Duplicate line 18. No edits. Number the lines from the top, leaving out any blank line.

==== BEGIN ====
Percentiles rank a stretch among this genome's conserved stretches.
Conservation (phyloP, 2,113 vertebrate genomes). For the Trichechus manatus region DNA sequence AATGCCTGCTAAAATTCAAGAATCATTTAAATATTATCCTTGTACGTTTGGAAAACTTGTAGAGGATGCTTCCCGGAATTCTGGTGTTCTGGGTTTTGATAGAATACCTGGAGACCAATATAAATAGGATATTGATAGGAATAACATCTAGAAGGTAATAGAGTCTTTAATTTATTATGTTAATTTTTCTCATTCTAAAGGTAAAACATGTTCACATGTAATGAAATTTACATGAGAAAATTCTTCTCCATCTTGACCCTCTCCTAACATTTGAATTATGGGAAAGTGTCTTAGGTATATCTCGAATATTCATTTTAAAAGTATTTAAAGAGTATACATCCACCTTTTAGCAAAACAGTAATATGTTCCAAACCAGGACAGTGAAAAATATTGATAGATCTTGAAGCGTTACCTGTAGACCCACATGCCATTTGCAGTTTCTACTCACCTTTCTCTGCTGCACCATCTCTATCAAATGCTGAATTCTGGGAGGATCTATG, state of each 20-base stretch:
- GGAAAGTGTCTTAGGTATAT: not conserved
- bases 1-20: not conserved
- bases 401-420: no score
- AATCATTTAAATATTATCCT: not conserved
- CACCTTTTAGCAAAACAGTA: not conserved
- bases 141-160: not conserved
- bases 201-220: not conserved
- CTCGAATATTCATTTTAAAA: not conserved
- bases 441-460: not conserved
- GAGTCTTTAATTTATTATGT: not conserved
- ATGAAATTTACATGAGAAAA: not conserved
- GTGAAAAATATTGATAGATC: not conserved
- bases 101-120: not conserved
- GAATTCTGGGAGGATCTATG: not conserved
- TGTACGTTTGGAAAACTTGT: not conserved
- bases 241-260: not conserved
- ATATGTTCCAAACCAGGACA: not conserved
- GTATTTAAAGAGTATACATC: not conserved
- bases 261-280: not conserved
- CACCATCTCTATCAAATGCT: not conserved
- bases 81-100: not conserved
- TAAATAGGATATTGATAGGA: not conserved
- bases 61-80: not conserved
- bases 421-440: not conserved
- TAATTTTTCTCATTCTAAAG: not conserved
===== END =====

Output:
- bases 241-260: not conserved